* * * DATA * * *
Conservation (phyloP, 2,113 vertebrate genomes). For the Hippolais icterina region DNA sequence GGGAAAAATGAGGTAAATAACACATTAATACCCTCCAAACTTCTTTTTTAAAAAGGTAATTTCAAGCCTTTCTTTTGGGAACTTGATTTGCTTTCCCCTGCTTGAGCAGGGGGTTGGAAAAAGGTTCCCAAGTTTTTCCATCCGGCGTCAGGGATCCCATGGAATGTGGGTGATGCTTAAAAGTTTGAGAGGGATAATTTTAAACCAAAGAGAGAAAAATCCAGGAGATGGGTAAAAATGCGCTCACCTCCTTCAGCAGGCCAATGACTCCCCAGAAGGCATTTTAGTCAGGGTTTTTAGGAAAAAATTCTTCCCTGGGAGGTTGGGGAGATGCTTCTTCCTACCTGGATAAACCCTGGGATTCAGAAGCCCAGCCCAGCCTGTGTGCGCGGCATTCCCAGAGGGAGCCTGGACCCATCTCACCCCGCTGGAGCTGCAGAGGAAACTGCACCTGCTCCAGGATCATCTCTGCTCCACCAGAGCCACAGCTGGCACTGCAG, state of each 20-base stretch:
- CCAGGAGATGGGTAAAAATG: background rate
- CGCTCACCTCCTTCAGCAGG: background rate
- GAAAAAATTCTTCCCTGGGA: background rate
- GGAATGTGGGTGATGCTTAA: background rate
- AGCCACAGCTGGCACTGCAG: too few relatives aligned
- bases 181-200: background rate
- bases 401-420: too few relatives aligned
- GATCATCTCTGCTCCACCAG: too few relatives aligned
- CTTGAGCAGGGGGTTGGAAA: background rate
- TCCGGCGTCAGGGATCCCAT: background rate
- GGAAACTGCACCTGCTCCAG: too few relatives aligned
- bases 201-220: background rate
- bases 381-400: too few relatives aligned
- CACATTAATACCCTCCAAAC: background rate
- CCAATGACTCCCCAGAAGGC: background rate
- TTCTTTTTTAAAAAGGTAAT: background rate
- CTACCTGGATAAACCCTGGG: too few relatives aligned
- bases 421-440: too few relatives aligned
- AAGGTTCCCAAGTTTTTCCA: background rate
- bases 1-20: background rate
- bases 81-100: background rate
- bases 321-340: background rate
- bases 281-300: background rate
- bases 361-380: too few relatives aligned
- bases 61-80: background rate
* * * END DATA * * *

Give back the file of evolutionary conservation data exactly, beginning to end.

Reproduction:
Conservation (phyloP, 2,113 vertebrate genomes). For the Hippolais icterina region DNA sequence GGGAAAAATGAGGTAAATAACACATTAATACCCTCCAAACTTCTTTTTTAAAAAGGTAATTTCAAGCCTTTCTTTTGGGAACTTGATTTGCTTTCCCCTGCTTGAGCAGGGGGTTGGAAAAAGGTTCCCAAGTTTTTCCATCCGGCGTCAGGGATCCCATGGAATGTGGGTGATGCTTAAAAGTTTGAGAGGGATAATTTTAAACCAAAGAGAGAAAAATCCAGGAGATGGGTAAAAATGCGCTCACCTCCTTCAGCAGGCCAATGACTCCCCAGAAGGCATTTTAGTCAGGGTTTTTAGGAAAAAATTCTTCCCTGGGAGGTTGGGGAGATGCTTCTTCCTACCTGGATAAACCCTGGGATTCAGAAGCCCAGCCCAGCCTGTGTGCGCGGCATTCCCAGAGGGAGCCTGGACCCATCTCACCCCGCTGGAGCTGCAGAGGAAACTGCACCTGCTCCAGGATCATCTCTGCTCCACCAGAGCCACAGCTGGCACTGCAG, state of each 20-base stretch:
- CCAGGAGATGGGTAAAAATG: background rate
- CGCTCACCTCCTTCAGCAGG: background rate
- GAAAAAATTCTTCCCTGGGA: background rate
- GGAATGTGGGTGATGCTTAA: background rate
- AGCCACAGCTGGCACTGCAG: too few relatives aligned
- bases 181-200: background rate
- bases 401-420: too few relatives aligned
- GATCATCTCTGCTCCACCAG: too few relatives aligned
- CTTGAGCAGGGGGTTGGAAA: background rate
- TCCGGCGTCAGGGATCCCAT: background rate
- GGAAACTGCACCTGCTCCAG: too few relatives aligned
- bases 201-220: background rate
- bases 381-400: too few relatives aligned
- CACATTAATACCCTCCAAAC: background rate
- CCAATGACTCCCCAGAAGGC: background rate
- TTCTTTTTTAAAAAGGTAAT: background rate
- CTACCTGGATAAACCCTGGG: too few relatives aligned
- bases 421-440: too few relatives aligned
- AAGGTTCCCAAGTTTTTCCA: background rate
- bases 1-20: background rate
- bases 81-100: background rate
- bases 321-340: background rate
- bases 281-300: background rate
- bases 361-380: too few relatives aligned
- bases 61-80: background rate